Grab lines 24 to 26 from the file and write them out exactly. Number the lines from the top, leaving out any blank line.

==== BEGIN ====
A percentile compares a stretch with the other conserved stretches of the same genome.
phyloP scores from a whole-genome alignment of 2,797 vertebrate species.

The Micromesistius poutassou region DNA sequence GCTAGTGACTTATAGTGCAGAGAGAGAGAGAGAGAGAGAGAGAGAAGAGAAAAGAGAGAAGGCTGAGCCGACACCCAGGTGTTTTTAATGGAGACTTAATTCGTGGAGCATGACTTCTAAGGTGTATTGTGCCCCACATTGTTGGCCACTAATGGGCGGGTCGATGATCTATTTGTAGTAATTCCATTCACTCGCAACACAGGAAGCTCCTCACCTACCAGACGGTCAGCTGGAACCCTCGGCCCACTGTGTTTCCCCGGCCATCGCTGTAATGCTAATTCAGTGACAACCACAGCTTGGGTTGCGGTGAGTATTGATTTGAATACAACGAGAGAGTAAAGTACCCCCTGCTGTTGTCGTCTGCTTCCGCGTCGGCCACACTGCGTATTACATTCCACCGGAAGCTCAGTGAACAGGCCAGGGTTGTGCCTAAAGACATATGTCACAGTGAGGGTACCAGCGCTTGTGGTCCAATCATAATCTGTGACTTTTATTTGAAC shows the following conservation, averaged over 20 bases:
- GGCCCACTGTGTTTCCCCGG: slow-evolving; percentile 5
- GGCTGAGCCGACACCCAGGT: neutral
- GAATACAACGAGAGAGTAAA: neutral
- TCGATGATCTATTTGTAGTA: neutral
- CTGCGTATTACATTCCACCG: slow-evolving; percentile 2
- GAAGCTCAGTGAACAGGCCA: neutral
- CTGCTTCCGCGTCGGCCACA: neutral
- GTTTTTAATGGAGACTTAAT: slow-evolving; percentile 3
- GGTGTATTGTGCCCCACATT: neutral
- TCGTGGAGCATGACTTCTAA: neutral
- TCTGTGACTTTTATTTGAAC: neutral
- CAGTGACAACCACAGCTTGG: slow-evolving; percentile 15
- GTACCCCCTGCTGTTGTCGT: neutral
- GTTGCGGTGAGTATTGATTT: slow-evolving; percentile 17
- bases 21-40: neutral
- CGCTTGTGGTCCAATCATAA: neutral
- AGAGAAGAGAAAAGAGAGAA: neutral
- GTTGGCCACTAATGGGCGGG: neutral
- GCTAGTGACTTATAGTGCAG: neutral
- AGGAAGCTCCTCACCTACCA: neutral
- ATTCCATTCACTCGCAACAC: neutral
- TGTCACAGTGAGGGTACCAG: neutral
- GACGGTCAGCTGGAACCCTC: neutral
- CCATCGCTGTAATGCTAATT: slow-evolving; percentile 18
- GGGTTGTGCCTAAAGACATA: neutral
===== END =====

- ATTCCATTCACTCGCAACAC: neutral
- TGTCACAGTGAGGGTACCAG: neutral
- GACGGTCAGCTGGAACCCTC: neutral